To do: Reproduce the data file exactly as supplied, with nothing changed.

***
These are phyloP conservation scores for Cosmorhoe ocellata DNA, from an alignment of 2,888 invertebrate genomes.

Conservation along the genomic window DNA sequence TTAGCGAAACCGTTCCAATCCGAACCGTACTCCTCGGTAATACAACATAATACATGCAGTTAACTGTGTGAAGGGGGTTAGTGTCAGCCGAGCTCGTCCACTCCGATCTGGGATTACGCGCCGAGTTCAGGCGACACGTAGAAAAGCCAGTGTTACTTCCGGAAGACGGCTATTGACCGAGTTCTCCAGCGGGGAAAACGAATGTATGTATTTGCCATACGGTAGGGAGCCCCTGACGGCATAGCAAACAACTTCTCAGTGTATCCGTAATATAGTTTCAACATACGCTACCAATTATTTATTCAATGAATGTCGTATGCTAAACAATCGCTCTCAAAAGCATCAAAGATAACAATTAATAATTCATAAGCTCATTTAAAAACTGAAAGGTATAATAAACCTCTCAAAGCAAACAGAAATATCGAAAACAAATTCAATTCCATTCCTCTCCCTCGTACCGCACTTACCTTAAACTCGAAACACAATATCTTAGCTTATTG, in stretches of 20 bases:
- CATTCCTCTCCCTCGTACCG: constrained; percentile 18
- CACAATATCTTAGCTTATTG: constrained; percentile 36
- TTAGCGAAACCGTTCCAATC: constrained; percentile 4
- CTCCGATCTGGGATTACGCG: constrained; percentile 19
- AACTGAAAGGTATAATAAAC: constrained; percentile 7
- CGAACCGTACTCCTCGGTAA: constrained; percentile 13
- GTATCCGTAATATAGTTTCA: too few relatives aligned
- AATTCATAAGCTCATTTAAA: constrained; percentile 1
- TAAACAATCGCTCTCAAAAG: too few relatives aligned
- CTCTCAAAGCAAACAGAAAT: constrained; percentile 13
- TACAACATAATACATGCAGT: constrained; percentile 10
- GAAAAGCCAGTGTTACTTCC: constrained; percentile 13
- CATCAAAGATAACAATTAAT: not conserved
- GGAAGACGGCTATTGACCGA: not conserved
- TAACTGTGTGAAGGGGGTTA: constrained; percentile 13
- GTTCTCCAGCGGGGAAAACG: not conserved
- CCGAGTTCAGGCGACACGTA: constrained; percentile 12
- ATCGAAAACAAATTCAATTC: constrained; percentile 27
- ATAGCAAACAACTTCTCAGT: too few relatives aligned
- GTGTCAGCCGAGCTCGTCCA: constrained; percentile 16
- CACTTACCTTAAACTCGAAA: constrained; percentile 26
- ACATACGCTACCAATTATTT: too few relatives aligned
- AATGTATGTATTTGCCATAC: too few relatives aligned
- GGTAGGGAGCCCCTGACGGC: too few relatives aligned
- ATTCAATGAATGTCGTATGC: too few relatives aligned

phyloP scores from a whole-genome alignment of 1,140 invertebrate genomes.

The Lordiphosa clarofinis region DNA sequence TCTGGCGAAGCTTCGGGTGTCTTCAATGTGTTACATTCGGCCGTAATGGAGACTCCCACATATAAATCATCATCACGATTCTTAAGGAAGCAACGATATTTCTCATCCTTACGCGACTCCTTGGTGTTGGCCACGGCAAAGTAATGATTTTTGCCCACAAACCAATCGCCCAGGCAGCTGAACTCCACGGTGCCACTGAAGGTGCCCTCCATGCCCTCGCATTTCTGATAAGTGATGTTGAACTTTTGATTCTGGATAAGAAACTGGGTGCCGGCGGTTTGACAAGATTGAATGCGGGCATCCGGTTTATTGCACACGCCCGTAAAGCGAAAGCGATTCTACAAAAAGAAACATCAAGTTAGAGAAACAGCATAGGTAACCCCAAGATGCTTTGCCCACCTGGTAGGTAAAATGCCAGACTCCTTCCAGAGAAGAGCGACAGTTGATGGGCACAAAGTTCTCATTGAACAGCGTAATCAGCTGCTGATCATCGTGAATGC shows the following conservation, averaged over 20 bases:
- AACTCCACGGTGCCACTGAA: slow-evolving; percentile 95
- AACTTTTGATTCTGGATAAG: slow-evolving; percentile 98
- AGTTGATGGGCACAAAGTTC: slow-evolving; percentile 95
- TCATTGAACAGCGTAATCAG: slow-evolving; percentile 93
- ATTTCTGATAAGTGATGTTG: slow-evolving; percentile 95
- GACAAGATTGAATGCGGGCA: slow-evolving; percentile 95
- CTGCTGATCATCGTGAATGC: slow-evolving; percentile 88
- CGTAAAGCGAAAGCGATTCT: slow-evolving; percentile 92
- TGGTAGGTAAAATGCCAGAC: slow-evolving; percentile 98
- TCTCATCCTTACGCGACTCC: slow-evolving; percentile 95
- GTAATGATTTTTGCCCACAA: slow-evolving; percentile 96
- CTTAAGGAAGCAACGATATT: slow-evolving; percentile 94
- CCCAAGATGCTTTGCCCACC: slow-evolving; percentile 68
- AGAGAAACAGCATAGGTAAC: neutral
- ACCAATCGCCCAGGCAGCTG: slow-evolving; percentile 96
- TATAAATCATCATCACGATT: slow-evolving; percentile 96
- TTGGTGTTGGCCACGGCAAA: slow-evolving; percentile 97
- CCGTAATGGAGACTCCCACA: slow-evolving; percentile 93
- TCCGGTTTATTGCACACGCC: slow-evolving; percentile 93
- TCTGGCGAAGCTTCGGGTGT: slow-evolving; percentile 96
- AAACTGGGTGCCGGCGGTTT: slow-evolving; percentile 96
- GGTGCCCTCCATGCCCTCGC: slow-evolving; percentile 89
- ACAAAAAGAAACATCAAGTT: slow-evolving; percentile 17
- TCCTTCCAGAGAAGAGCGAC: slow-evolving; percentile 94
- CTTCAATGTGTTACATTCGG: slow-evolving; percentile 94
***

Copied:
These are phyloP conservation scores for Cosmorhoe ocellata DNA, from an alignment of 2,888 invertebrate genomes.

Conservation along the genomic window DNA sequence TTAGCGAAACCGTTCCAATCCGAACCGTACTCCTCGGTAATACAACATAATACATGCAGTTAACTGTGTGAAGGGGGTTAGTGTCAGCCGAGCTCGTCCACTCCGATCTGGGATTACGCGCCGAGTTCAGGCGACACGTAGAAAAGCCAGTGTTACTTCCGGAAGACGGCTATTGACCGAGTTCTCCAGCGGGGAAAACGAATGTATGTATTTGCCATACGGTAGGGAGCCCCTGACGGCATAGCAAACAACTTCTCAGTGTATCCGTAATATAGTTTCAACATACGCTACCAATTATTTATTCAATGAATGTCGTATGCTAAACAATCGCTCTCAAAAGCATCAAAGATAACAATTAATAATTCATAAGCTCATTTAAAAACTGAAAGGTATAATAAACCTCTCAAAGCAAACAGAAATATCGAAAACAAATTCAATTCCATTCCTCTCCCTCGTACCGCACTTACCTTAAACTCGAAACACAATATCTTAGCTTATTG, in stretches of 20 bases:
- CATTCCTCTCCCTCGTACCG: constrained; percentile 18
- CACAATATCTTAGCTTATTG: constrained; percentile 36
- TTAGCGAAACCGTTCCAATC: constrained; percentile 4
- CTCCGATCTGGGATTACGCG: constrained; percentile 19
- AACTGAAAGGTATAATAAAC: constrained; percentile 7
- CGAACCGTACTCCTCGGTAA: constrained; percentile 13
- GTATCCGTAATATAGTTTCA: too few relatives aligned
- AATTCATAAGCTCATTTAAA: constrained; percentile 1
- TAAACAATCGCTCTCAAAAG: too few relatives aligned
- CTCTCAAAGCAAACAGAAAT: constrained; percentile 13
- TACAACATAATACATGCAGT: constrained; percentile 10
- GAAAAGCCAGTGTTACTTCC: constrained; percentile 13
- CATCAAAGATAACAATTAAT: not conserved
- GGAAGACGGCTATTGACCGA: not conserved
- TAACTGTGTGAAGGGGGTTA: constrained; percentile 13
- GTTCTCCAGCGGGGAAAACG: not conserved
- CCGAGTTCAGGCGACACGTA: constrained; percentile 12
- ATCGAAAACAAATTCAATTC: constrained; percentile 27
- ATAGCAAACAACTTCTCAGT: too few relatives aligned
- GTGTCAGCCGAGCTCGTCCA: constrained; percentile 16
- CACTTACCTTAAACTCGAAA: constrained; percentile 26
- ACATACGCTACCAATTATTT: too few relatives aligned
- AATGTATGTATTTGCCATAC: too few relatives aligned
- GGTAGGGAGCCCCTGACGGC: too few relatives aligned
- ATTCAATGAATGTCGTATGC: too few relatives aligned

phyloP scores from a whole-genome alignment of 1,140 invertebrate genomes.

The Lordiphosa clarofinis region DNA sequence TCTGGCGAAGCTTCGGGTGTCTTCAATGTGTTACATTCGGCCGTAATGGAGACTCCCACATATAAATCATCATCACGATTCTTAAGGAAGCAACGATATTTCTCATCCTTACGCGACTCCTTGGTGTTGGCCACGGCAAAGTAATGATTTTTGCCCACAAACCAATCGCCCAGGCAGCTGAACTCCACGGTGCCACTGAAGGTGCCCTCCATGCCCTCGCATTTCTGATAAGTGATGTTGAACTTTTGATTCTGGATAAGAAACTGGGTGCCGGCGGTTTGACAAGATTGAATGCGGGCATCCGGTTTATTGCACACGCCCGTAAAGCGAAAGCGATTCTACAAAAAGAAACATCAAGTTAGAGAAACAGCATAGGTAACCCCAAGATGCTTTGCCCACCTGGTAGGTAAAATGCCAGACTCCTTCCAGAGAAGAGCGACAGTTGATGGGCACAAAGTTCTCATTGAACAGCGTAATCAGCTGCTGATCATCGTGAATGC shows the following conservation, averaged over 20 bases:
- AACTCCACGGTGCCACTGAA: slow-evolving; percentile 95
- AACTTTTGATTCTGGATAAG: slow-evolving; percentile 98
- AGTTGATGGGCACAAAGTTC: slow-evolving; percentile 95
- TCATTGAACAGCGTAATCAG: slow-evolving; percentile 93
- ATTTCTGATAAGTGATGTTG: slow-evolving; percentile 95
- GACAAGATTGAATGCGGGCA: slow-evolving; percentile 95
- CTGCTGATCATCGTGAATGC: slow-evolving; percentile 88
- CGTAAAGCGAAAGCGATTCT: slow-evolving; percentile 92
- TGGTAGGTAAAATGCCAGAC: slow-evolving; percentile 98
- TCTCATCCTTACGCGACTCC: slow-evolving; percentile 95
- GTAATGATTTTTGCCCACAA: slow-evolving; percentile 96
- CTTAAGGAAGCAACGATATT: slow-evolving; percentile 94
- CCCAAGATGCTTTGCCCACC: slow-evolving; percentile 68
- AGAGAAACAGCATAGGTAAC: neutral
- ACCAATCGCCCAGGCAGCTG: slow-evolving; percentile 96
- TATAAATCATCATCACGATT: slow-evolving; percentile 96
- TTGGTGTTGGCCACGGCAAA: slow-evolving; percentile 97
- CCGTAATGGAGACTCCCACA: slow-evolving; percentile 93
- TCCGGTTTATTGCACACGCC: slow-evolving; percentile 93
- TCTGGCGAAGCTTCGGGTGT: slow-evolving; percentile 96
- AAACTGGGTGCCGGCGGTTT: slow-evolving; percentile 96
- GGTGCCCTCCATGCCCTCGC: slow-evolving; percentile 89
- ACAAAAAGAAACATCAAGTT: slow-evolving; percentile 17
- TCCTTCCAGAGAAGAGCGAC: slow-evolving; percentile 94
- CTTCAATGTGTTACATTCGG: slow-evolving; percentile 94